The Iditarod serum run of 1925 put man and dog smack dab into the middle of nature’s fury. Both mushers and dogs had to stay on their toes and keep their wits about them to survive their mission. Without hesitation for their safety, these men made what was thought by some to be a foolish and impossible run on the only trail that linked Nome to the lower part of Alaska. But because of their compassion, grit, trust and knowledge in the ability of their dogs to persist through difficult and at times dangerous conditions, a handful of men were able to save many lives that could have been lost.
Twenty men and 150 dogs took turns inching their way along the mail route as each man handed their precious cargo off to the next musher and team of dogs. They ran 674 miles in five and a half days and safely delivered serum to Nome, Alaska. This small town had been hit with a diphtheria epidemic that threatened the entire town which is only 130 miles south of the Arctic Circle. Most of the relay was done in the dark which makes the Iditarod serum run even more amazing.
Because a major winter storm had developed, the only feasible mode of transportation was by dog sled. Racing along the one established trail, the mail route, the first team headed into the storm. Anyone who lives in an area where wind chills can drop to -50 to -90 can appreciate the determination and grit it took for the men and their dogs to set out on their mission of mercy in one of Alaska’s mighty storms.
The names of the 20 mushers who ran the Iditarod serum run have been recorded, but only some of the names of the dogs are known. Balto, Togo and Fritz have been recorded for posterity and are considered the most famous, but each dog had a name and a role in the success of the run. Twenty lead dogs persisted through howling winds, which at times were gale force, frigid temperatures and blinding snow. Each dog had earned their musher’s trust in their ability and confidence in their instincts to lead.
The lead dog steers the sled and sets an example for all the other dogs to follow. It’s his responsibility to keep the other team members safe. A good lead dog is strong, confident, intelligent and capable of following commands. Good instincts and being familiar with the trail they ran on enabled the dogs to stay on track and avoid any serious accidents that could have spelled disaster if the serum had been lost or any of the vials broken.
Leonhard Seppala was in Nome as the serum run began. He was considered to be the premier dog musher of his time with the best dogs. Togo was his lead dog and Fritz is believed to have run either beside Togo or directly behind him. Seppala planned on taking a risky shortcut across the unpredictable ice packs off shore on Norton Sound as he headed south to meet up with the relay team heading north to Nome. Because of Togo’s experience and the trust Leonhard had in his dog, Togo skillfully lead the team of 20 dogs safely over the shifting and breaking ice pack twice—once heading south to meet the others and then on his return trip with the medicine.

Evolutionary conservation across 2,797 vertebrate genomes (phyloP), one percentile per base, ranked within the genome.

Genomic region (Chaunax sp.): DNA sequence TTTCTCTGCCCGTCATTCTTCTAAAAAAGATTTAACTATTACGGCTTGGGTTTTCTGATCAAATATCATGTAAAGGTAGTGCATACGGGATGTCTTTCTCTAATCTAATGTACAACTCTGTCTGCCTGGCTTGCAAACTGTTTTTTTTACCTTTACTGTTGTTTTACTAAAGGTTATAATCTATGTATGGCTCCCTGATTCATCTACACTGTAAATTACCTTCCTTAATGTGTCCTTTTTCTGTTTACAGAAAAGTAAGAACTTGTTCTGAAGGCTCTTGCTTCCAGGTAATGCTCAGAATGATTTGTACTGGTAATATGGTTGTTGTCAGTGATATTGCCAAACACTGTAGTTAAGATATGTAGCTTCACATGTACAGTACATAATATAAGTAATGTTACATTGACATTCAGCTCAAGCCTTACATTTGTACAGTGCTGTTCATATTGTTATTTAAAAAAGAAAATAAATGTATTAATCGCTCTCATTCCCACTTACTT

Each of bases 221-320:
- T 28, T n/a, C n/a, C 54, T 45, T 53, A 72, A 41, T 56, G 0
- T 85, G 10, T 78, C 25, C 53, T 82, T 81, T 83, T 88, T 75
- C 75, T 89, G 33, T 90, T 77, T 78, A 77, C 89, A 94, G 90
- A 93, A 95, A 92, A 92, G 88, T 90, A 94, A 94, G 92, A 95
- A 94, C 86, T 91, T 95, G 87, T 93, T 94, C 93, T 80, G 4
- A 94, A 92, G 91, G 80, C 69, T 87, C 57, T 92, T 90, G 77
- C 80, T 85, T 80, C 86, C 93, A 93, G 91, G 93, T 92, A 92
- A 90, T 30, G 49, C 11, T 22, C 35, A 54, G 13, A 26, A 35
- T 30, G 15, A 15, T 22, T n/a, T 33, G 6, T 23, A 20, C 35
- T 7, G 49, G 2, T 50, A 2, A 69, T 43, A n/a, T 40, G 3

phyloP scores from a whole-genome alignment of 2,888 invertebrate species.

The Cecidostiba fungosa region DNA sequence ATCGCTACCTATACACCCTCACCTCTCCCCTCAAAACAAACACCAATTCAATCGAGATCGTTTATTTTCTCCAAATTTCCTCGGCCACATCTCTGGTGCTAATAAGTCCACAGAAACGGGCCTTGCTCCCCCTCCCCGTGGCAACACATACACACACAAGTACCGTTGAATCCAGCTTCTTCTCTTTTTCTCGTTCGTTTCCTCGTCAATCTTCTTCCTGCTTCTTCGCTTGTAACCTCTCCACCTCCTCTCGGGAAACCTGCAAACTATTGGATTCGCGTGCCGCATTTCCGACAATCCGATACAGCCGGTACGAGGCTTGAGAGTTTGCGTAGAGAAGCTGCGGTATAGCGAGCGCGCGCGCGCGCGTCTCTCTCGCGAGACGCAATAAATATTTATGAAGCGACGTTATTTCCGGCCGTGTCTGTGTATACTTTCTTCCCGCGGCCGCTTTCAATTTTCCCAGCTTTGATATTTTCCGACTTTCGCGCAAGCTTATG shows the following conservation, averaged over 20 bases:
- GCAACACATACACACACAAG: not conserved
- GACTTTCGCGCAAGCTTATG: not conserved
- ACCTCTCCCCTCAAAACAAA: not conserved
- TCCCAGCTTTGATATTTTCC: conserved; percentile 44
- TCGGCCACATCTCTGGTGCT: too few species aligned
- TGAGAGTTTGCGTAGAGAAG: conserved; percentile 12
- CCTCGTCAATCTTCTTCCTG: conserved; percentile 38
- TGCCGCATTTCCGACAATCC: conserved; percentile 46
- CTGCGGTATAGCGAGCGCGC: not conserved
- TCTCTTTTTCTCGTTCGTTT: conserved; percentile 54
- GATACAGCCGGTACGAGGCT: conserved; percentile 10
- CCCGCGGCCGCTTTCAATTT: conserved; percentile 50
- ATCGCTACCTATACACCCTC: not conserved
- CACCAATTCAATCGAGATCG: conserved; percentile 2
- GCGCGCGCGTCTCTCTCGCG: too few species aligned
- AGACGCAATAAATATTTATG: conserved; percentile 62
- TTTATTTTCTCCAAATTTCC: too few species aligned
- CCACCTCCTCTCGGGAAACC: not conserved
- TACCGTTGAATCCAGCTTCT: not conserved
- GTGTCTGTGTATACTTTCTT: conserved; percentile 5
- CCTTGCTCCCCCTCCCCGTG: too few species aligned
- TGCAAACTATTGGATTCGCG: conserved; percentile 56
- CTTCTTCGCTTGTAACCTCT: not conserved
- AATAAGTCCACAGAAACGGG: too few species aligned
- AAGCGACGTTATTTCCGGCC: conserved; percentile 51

Togo was 12 years old at the time of the serum run which is a testament to his stamina and desire. On top of that, Seppala’s team ran farther than any of the other teams in the relay. He and his dogs began their trip in Nome, the very place where the serum was heading. Norton Sound was considered to be the most dangerous part of the entire run because the ice pack was breaking up and only the best driver and dogs would be able to navigate around the cracking ice. Seppala, Togo and the rest of his team ran a total of 260 miles. They covered 84 miles in one day running at 8 mph, in the dark.
Balto and his team ran the last leg of the relay and is the dog most people remember. Every dog and man pulled their own weight in bone chilling weather conditions that threatened the success of the run at every mile. The story of the Iditarod serum run of 1925 chronicles how man and dogs trusted in the abilities and instincts of each other to survive in the wilds of Alaska. It’s a story that is important to remember and one that needs to be retold from time to time because it’s a story about the courage of dogs and men.
Read more articles by Linda Cole
The personal opinions and/or use of trade, corporate or brand names, is for information and convenience only. Such use does not constitute an endorsement by CANIDAE® Pet Foods of any product or service. Opinions are those of the individual authors and not necessarily of CANIDAE® Pet Foods.